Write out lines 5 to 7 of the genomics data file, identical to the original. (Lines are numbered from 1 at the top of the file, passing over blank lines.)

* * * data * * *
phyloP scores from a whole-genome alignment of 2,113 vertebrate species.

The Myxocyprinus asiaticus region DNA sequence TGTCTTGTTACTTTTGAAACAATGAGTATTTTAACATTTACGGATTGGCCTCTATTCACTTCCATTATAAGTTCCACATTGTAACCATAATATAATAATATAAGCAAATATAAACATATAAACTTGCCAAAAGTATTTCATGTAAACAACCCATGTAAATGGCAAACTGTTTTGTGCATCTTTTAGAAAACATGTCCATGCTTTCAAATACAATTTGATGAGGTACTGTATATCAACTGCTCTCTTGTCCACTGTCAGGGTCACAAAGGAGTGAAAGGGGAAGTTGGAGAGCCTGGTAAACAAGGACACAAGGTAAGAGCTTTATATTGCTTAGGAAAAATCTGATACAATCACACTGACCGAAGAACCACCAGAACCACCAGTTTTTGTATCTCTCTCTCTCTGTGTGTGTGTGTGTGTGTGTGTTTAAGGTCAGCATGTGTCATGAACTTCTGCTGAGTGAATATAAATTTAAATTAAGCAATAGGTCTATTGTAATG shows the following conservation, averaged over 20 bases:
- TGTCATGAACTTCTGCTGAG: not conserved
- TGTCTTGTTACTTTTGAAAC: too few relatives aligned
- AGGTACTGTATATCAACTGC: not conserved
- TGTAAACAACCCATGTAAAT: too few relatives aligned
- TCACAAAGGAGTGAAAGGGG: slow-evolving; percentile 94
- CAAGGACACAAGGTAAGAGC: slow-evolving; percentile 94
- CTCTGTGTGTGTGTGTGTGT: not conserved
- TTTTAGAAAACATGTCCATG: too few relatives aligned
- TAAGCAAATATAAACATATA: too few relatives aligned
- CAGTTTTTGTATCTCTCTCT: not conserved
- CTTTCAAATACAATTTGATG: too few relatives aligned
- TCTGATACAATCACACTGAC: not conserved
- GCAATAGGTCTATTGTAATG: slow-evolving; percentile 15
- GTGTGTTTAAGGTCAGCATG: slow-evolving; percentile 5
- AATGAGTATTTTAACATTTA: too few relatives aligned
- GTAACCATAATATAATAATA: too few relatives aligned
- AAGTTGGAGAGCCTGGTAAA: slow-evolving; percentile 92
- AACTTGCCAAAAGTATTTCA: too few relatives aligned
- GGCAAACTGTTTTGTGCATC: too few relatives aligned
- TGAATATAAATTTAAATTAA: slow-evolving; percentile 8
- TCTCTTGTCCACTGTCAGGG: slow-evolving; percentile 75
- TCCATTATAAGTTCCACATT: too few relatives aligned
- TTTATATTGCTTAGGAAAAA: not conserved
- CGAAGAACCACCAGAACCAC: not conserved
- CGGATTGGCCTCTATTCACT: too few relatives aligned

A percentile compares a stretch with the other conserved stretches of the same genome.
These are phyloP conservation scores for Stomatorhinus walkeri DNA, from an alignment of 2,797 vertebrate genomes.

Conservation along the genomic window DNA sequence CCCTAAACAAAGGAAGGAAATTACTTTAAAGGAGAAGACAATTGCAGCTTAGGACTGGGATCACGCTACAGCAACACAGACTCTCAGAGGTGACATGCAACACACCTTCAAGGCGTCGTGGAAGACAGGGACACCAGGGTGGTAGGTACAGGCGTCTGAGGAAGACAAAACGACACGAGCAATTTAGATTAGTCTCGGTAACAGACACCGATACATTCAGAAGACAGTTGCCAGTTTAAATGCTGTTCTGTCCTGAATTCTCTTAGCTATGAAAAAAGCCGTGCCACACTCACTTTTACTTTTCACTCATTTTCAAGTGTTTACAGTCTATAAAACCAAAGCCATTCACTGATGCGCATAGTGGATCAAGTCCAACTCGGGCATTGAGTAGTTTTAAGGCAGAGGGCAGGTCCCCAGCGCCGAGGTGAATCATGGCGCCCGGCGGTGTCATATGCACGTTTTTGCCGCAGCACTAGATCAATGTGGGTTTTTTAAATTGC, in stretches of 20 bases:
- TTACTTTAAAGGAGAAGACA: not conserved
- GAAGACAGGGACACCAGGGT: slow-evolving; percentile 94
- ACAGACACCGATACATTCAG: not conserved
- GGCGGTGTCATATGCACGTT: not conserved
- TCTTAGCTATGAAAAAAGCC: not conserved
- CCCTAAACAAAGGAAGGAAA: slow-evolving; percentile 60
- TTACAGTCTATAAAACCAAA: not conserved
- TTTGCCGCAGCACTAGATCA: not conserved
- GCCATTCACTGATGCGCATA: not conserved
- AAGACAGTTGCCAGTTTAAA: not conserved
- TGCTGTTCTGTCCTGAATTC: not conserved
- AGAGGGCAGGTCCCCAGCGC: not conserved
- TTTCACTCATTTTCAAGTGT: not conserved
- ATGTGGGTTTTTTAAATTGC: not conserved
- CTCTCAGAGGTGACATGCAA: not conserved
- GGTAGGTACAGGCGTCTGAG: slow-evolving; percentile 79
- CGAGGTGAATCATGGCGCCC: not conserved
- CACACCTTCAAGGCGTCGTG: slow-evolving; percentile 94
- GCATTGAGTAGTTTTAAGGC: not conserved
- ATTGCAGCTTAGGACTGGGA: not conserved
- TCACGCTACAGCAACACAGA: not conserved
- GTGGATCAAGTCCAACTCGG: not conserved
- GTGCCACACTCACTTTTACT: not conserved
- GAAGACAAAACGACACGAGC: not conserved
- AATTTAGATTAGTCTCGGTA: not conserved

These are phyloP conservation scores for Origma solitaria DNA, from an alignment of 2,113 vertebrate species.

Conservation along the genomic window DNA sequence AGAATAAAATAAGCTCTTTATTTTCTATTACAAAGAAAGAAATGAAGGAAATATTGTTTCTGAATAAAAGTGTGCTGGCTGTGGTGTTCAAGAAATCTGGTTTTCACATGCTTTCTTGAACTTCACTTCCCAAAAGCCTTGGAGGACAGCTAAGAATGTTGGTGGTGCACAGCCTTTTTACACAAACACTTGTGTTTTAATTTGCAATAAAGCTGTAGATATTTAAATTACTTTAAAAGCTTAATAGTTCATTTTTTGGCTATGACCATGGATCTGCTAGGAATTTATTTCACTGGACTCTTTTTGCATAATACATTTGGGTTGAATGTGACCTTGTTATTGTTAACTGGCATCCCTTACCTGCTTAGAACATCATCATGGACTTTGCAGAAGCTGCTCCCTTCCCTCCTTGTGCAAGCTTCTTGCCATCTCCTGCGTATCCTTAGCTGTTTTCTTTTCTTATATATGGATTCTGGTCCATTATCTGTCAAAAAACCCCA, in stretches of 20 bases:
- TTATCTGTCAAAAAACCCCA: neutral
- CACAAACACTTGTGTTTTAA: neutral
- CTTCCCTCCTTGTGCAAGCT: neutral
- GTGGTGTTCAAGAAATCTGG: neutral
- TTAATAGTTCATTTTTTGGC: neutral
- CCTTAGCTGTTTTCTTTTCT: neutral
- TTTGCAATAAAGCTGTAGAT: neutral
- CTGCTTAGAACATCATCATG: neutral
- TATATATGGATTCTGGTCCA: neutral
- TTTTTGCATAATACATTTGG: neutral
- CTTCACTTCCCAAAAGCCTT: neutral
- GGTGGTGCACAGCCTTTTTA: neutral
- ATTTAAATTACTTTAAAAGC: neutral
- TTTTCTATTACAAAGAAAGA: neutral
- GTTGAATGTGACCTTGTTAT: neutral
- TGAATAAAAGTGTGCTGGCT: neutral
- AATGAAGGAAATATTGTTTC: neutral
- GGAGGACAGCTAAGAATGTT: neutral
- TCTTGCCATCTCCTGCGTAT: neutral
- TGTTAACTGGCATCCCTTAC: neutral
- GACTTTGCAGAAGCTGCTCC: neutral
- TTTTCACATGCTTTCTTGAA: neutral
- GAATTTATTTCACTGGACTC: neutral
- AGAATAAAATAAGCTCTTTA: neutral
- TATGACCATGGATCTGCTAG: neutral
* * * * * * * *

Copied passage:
- AGGTACTGTATATCAACTGC: not conserved
- TGTAAACAACCCATGTAAAT: too few relatives aligned
- TCACAAAGGAGTGAAAGGGG: slow-evolving; percentile 94